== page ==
Committee on Permanent Organization: John Švehla, John Pankuch, J. Sklenář, M. Zeman, Otto Stehlík, Jos. Mikšíček and Jos. Zvoneček.

Committee on Credentials, consisting of Thos. Filas, Dr. Rybák , Jos. Kosek, M. Weinberg, John Švehla, C. K. Kosek and Louis Jalovec reported that delegates registered numbered altogether 235, of whom 103 were from out of town, the balance from Chicago and neighborhood.

The afternoon was spent by members of the committees in hard work. Some of the committees were kept at it until time came for the dinner which concluded the first day’s proceedings.

More than 600 guests sat down at the tables when Rubringer’s band struck up the American hymn at half past eight o’clock Monday night. At the speaker’s table were the prominent out-of-town guests, representatives of the commercial bodies and consuls of the Allied countries. A Bohemian dinner could not, of course, be complete without music, and Miss Libuše Zdeněk, soprano, and the Bohemian-American quartet helped to keep the large company in good spirits. The principal after dinner speaker was James Keeley, former publisher of the Chicago Herald. He had some interesting reminiscences to relate of President Masaryk. Charles Pergler spoke in Bohemian, but he addressed a few words in English to the Polish representative, assuring him of the continued good will between their closely related Slav nations, in spite of a recent conflict in Silesia. Mr. Pergler’s sentiments were warmly reciprocated by John Smulski, the offical Polish representative in the United States. Short addresses were also made by Albert Mamatey, president of the Slovak League, John R. Palandech, representing the Jugoslavs, Francis Kopecký, Czechoslovak consul general in New York, Major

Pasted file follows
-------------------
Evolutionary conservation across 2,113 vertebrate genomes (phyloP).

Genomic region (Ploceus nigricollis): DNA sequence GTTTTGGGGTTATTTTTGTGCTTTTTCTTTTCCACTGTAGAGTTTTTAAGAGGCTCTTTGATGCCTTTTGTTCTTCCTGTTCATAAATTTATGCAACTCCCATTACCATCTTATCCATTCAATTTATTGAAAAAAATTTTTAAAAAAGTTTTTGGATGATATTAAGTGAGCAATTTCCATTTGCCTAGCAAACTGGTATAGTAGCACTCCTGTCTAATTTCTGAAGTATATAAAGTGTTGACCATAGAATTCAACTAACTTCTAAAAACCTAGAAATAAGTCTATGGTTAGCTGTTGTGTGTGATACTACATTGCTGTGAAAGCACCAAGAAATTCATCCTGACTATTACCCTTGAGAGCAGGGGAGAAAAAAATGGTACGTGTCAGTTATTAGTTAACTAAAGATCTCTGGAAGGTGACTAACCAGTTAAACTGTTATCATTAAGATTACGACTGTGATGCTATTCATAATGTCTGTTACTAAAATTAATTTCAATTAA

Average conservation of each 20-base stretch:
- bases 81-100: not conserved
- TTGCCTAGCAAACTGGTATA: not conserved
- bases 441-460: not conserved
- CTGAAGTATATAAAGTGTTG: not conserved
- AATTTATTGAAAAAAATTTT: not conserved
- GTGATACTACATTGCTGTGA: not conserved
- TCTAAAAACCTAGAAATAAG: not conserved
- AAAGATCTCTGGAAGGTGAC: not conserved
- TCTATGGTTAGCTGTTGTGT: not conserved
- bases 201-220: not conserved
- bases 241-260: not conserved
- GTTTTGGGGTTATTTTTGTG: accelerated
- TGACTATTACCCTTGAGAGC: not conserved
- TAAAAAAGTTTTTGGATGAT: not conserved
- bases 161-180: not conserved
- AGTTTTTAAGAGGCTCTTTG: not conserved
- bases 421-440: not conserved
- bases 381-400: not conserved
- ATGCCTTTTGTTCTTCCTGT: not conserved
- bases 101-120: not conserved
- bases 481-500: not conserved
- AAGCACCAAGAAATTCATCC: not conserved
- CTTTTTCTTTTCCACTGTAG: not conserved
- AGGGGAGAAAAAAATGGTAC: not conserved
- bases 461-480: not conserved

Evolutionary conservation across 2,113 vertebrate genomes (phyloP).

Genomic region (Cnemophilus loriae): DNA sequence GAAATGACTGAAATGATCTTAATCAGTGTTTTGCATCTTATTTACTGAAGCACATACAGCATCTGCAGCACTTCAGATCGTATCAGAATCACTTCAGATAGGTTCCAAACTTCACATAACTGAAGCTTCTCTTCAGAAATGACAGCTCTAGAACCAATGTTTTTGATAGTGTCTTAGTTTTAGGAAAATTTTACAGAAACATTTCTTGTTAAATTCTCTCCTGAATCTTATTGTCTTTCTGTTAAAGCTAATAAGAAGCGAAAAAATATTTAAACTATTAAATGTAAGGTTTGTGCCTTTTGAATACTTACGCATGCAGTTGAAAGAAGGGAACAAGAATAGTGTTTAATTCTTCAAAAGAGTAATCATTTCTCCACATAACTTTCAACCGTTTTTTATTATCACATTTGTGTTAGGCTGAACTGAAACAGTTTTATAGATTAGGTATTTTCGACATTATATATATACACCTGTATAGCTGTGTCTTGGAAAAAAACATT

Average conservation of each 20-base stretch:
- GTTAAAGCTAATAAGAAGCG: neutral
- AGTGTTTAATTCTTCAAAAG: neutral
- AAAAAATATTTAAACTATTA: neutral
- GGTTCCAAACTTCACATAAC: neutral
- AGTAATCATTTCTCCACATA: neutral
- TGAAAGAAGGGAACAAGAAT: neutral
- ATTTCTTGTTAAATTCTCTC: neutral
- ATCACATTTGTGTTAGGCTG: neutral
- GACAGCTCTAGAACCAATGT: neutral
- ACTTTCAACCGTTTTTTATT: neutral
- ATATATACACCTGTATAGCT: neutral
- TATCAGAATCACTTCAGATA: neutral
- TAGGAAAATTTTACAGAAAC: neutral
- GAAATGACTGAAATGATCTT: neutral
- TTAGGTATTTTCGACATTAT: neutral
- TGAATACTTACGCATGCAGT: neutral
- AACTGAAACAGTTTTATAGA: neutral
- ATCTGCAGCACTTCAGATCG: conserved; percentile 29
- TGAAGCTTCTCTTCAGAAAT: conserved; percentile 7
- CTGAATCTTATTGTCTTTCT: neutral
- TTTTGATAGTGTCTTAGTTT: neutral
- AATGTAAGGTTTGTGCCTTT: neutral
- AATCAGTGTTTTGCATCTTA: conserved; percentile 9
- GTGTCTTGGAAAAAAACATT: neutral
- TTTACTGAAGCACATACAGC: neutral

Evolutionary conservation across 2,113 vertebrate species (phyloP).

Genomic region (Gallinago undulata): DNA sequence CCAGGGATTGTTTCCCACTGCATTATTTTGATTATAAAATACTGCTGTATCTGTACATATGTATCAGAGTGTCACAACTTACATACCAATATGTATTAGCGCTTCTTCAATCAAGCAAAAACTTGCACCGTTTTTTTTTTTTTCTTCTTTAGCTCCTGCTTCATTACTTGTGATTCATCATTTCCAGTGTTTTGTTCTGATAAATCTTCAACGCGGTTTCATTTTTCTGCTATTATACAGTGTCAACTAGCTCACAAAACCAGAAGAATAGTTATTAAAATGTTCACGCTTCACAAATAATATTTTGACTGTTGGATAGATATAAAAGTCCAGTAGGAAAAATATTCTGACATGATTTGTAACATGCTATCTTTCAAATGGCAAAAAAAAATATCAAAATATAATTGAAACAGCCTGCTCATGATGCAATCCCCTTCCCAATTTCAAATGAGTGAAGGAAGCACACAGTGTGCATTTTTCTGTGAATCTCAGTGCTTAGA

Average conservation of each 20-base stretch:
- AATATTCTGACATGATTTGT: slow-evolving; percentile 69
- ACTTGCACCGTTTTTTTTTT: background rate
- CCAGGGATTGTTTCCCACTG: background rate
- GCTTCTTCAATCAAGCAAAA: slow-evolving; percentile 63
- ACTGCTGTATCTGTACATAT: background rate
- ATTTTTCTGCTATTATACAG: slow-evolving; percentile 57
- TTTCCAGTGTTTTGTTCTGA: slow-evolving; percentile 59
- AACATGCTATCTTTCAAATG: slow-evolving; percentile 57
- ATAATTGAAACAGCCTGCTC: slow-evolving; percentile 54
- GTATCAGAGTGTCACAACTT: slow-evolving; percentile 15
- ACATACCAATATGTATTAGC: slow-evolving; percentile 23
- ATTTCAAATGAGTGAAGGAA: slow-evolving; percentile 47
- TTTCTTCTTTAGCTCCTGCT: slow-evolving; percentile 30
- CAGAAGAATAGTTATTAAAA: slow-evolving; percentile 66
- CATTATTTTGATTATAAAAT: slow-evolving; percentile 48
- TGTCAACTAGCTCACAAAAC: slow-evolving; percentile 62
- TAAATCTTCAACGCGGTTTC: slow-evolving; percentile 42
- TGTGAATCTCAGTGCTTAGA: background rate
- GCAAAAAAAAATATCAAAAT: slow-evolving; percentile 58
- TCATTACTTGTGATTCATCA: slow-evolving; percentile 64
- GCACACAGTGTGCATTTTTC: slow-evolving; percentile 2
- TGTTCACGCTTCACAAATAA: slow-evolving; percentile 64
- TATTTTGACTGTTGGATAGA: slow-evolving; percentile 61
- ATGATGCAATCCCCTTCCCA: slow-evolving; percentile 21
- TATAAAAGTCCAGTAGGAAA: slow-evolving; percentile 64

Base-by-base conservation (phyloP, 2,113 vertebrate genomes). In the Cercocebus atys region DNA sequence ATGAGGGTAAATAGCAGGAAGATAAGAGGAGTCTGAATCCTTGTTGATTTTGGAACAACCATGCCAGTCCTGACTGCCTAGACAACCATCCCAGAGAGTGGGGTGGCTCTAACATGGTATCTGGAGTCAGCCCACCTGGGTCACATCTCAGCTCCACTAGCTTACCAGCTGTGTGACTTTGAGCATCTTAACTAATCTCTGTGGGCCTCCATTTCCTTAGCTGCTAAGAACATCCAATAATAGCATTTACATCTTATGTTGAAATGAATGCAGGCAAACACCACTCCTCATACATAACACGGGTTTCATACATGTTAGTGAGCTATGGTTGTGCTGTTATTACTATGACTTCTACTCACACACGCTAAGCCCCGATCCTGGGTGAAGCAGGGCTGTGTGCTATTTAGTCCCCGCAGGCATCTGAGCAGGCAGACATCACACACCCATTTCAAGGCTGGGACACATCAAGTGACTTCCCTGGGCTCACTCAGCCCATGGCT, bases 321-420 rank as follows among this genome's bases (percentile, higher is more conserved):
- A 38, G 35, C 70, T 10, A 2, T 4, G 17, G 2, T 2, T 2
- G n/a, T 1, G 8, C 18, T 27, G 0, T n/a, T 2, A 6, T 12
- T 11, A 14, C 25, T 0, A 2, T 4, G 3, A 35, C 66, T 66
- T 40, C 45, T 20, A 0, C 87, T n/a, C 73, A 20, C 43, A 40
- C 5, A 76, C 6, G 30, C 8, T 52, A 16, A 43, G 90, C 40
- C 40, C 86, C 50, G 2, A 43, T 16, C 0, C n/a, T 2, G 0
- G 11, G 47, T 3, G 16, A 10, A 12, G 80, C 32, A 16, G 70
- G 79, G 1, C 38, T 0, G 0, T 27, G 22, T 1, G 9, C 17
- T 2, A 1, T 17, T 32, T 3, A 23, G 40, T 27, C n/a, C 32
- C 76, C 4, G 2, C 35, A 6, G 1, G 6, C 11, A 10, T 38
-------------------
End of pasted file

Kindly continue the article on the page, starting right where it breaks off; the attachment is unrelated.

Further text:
President of the Czechoslovak Chamber of
Commerce in America.
Secretary of the Czechoslovak Chamber of
Commerce in America.
Fin. Sec’y of the Czechoslovak Chamber of
Commerce in America.
Treasurer of the Czechoslovak Chamber of
Commerce in America.
John Šípek and Dr. J. F. Smetánka. The toastmaster was John A. Červenka, chairman of the convention.

The following morning the delegates met for business at 10 o’clock in the morning. The committee on pernament organization recommended for permanent president of the convention John A. Červenka and for vice-presidents Václav Bureš, M. Zeman, Joseph Domek and Rudolf Pilnáček; John A. Sokol was recommended for secretary, Milan Getting, Alois Jalovec an Jos. Kubíček for assistant secretaries; Paul Kvorka for treasurer. These recommendations were unanimously approved.

The report of the committee on rules contained little of special interest, except the provision that both English and Czech or Slovak might be used on the floor; it was interesting to note that the great majority of the delegates preferred to speak in English.